The digital advertising space has experienced a bumpy year as marketers, brands and agencies struggle to adapt to the increasingly complex world of data-driven advertising and the growing technology stacks needed to navigate it effectively.
The current landscape of ad tech, dominated by programmatic solutions and sometimes opaque business practices, has proven itself prone to misfires, mistakes and a lot of outright ad fraud – not to mention growing brand safety concerns.
The growing discontent among brands with digital advertising bubbled up to the surface last year at the IAB’s annual Leadership Summit, when Procter & Gamble’s chief brand officer Marc Pritchard took to the stage to deliver a scathing opinion of the industry, topped with an announcement that the company would be drastically revamping its contracts with vendors to ensure transparency by requiring tag certification for all its media suppliers. Pritchard’s speech sent shockwaves throughout the industry and spurred many vendors and publishers to join transparency and brand safety initiatives.
Stakeholders on both the buy-side and the sell-side have financial incentives to help reduce, if not eradicate, these problems as TV advertisers look to shift more ad dollars to digital. But it’s taken more stick than carrot to move the needle. After Pritchard’s scolding, ANA’s report found ad fraud has declined – for the first time ever – by 10% over the last year.
But the IAB summit faced a similar tirade again this year, only from a different brand. Last week, Unilever’s chief marketing officer, representing the second largest advertiser in the world, threatened to pull advertising from publishers like Google and Facebook unless those publishers can deliver more guarantees around brand safety and transparency. Unilever, which owns brands such as Dove, Axe, Lipton and PG Tips, spent about $2.45 billion in digital advertising in 2017.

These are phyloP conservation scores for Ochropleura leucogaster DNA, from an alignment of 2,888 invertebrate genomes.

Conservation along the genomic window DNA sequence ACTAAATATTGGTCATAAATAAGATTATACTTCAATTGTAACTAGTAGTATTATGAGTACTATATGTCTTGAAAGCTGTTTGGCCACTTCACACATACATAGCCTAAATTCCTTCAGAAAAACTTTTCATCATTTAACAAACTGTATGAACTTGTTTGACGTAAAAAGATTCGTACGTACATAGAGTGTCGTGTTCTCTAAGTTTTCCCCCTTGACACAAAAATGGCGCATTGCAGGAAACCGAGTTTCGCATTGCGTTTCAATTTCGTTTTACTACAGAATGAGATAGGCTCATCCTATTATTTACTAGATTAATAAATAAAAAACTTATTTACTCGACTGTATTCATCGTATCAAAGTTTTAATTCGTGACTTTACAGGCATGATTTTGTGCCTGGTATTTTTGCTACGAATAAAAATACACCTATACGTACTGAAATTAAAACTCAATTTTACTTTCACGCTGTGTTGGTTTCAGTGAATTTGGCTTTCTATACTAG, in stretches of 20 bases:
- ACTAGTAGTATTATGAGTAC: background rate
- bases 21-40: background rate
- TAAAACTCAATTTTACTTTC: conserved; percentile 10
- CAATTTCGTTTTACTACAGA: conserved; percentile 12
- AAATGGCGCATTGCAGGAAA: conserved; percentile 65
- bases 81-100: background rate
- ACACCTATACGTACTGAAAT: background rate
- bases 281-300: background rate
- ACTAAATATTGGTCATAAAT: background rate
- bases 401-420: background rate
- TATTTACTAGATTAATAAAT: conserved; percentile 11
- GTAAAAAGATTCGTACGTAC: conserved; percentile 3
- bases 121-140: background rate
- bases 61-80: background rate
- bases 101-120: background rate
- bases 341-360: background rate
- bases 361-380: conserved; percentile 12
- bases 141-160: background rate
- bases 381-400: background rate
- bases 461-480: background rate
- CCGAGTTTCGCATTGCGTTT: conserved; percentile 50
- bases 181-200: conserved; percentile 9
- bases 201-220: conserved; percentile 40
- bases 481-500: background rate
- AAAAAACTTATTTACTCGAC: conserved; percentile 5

In order to combat ad fraud and advertising discrepancies which are currently endemic to programmatic solutions, Unilever has partnered with IBM to devise an advertising blockchain program which tracks how media is purchased and delivered. The solution will be able to find discrepancies in things like inventory purchases and campaign performance daily, giving marketers the ability to save money by fixing these problems quickly. It can also use blockchain to track insertion orders and payments. The two companies have been testing the solution for the past seven months, and plan to roll it out in phases.
At the IAB Leadership Summit, Weed said that, moving forward, Unilever will not work with advertising partners who cannot meet basic requirements around brand safety and transparency.
Meanwhile, IAB has a new sheriff in town, and he has been handed the whole mess. Speaking at the summit, incoming chairman Scott Schiller, who is EVP and GM of marketing, advertising sales and client partnerships at NBCUniversal, declared he’ll see to it that the industry steers itself in a new direction.
Schiller acknowledged the little progress made in the past year, including initiatives such as IAB’s own ads.txt, the Digital Advertising Alliance and the Coalition for Better Ads but said that’s not enough. “We can do more,” he said.
Brands may not have much faith left in those types of promises. As trust between brands, agencies, ad tech vendors, and publishers has eroded over the last 12 to 18 months, marketers have begun moving their programmatic strategies in-house, rather than outsourcing them to third parties. A recent study from the Association of National Advertisers (ANA) found that a third of marketer respondents to its survey reported that they were uncomfortable with the lack of transparency of programmatic solutions, citing things like hidden fees and lack of insight on where the ads run. A whopping 78% said they were concerned about brand safety in programmatic.